“I’m an average ballplayer with average speed and average skills,” he once said. “I was clocked at 5.8 [seconds] for the 50-yard sprint and I’m not ashamed of it. I slide for my yardage, but I get the job done.”

He is best remembered for his time at quarterback late in 1965, when the playoff-hopeful Colts lost both Johnny Unitas and his backup, Gary Cuozzo, to injuries on successive weeks. In went Mr. Matte, who hadn’t taken a snap since college. First, while wearing a wristband “cheat sheet” listing plays for a streamlined offense, he led Baltimore to a 20-17 upset of the Los Angeles Rams, rushing for 99 yards. Then, in a playoff for the Western Conference championship, Mr. Matte led the Colts (10-3-1) against the favored Green Bay Packers.

Baltimore Colts Tom Matte dives for yardage against the Patriots in 1971. During his career, Matte piled up 8,882 all-purpose yards and scored 57 touchdowns.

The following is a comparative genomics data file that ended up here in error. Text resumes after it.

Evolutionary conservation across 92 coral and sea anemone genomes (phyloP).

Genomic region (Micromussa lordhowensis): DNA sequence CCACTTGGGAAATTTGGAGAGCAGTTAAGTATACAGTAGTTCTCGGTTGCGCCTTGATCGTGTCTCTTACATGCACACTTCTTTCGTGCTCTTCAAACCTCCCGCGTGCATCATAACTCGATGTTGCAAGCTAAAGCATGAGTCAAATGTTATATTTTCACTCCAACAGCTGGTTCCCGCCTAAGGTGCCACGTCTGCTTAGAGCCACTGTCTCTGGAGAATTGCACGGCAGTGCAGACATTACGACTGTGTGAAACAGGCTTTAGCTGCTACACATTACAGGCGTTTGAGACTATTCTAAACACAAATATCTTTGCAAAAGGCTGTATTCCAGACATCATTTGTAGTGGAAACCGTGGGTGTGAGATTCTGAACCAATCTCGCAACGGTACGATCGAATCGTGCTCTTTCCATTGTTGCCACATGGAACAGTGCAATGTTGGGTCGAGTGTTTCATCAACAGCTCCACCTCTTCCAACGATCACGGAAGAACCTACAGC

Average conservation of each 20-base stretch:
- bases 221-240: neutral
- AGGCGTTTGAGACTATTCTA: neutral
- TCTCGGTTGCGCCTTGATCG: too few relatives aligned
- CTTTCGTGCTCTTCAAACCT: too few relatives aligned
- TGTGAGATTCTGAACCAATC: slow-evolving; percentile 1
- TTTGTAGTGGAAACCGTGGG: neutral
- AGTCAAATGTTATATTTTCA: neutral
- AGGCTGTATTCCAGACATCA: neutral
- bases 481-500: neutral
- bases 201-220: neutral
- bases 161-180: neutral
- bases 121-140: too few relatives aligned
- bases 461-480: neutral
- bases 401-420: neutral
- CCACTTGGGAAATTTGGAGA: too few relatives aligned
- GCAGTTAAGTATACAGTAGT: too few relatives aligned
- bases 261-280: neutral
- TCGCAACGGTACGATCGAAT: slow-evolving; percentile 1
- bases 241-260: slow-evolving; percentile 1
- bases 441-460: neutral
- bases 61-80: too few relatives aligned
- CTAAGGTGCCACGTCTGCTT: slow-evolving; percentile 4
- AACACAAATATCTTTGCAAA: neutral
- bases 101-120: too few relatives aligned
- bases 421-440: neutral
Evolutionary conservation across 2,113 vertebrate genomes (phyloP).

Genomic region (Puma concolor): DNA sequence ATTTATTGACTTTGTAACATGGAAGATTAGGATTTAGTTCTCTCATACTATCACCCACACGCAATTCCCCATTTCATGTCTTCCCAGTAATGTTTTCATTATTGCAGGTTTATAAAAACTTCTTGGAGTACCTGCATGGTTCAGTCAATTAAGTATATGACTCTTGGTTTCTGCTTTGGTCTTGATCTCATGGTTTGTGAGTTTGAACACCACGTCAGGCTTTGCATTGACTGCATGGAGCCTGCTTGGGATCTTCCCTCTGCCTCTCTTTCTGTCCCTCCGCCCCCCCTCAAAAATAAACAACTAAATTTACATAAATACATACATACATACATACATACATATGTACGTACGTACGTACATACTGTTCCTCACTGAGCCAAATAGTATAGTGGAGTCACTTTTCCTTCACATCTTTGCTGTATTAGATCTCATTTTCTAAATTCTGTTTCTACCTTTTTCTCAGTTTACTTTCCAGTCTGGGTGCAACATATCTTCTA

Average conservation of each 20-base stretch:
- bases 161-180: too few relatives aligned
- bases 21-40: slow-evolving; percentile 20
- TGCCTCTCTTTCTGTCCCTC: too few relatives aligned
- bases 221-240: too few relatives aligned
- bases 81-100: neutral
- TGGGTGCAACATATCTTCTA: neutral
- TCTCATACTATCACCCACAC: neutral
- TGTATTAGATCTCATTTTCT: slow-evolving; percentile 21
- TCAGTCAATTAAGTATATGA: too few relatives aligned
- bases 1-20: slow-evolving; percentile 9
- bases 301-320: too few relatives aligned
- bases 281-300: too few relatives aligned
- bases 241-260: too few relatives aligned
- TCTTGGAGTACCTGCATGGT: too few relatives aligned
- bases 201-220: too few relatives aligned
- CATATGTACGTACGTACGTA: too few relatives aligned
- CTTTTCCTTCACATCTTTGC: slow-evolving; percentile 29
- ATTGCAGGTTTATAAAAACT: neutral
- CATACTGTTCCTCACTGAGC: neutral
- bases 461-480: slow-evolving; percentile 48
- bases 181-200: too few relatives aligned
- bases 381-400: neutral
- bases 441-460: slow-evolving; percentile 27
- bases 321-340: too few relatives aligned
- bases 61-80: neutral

Baltimore Colts Tom Matte dives for yardage against the Patriots in 1971. During his career, Matte piled up 8,882 all-purpose yards and scored 57 touchdowns. (AP)

Teammates dubbed him “The Arm.” America took note. Walter Cronkite interviewed the “instant quarterback” on the CBS Evening News. Telegrams poured in.

“Most of them said stuff like, ‘You’re proving that someone who doesn’t even know what he’s doing can go out there and get the job done,’” Matte told The Sun in a 2005 interview. “I was like the guy on the street, a no-name coming in as quarterback for the Colts. It’s the impossible dream — and they lived it through me. When you think about it, that playoff with the Packers was probably the first fantasy football game.”

Green Bay won, 13-10, in overtime. Mr. Matte completed five of 12 passes for 40 yards and rushed for 57 more.

“He didn’t botch a handoff or muff a signal all day,” Colts coach Don Shula said afterward.

The Packers went on to win the NFL title; the Colts flew home where it took Mr. Matte 25 minutes to press through an airport crowd that finally hoisted him on their shoulders and carried him out.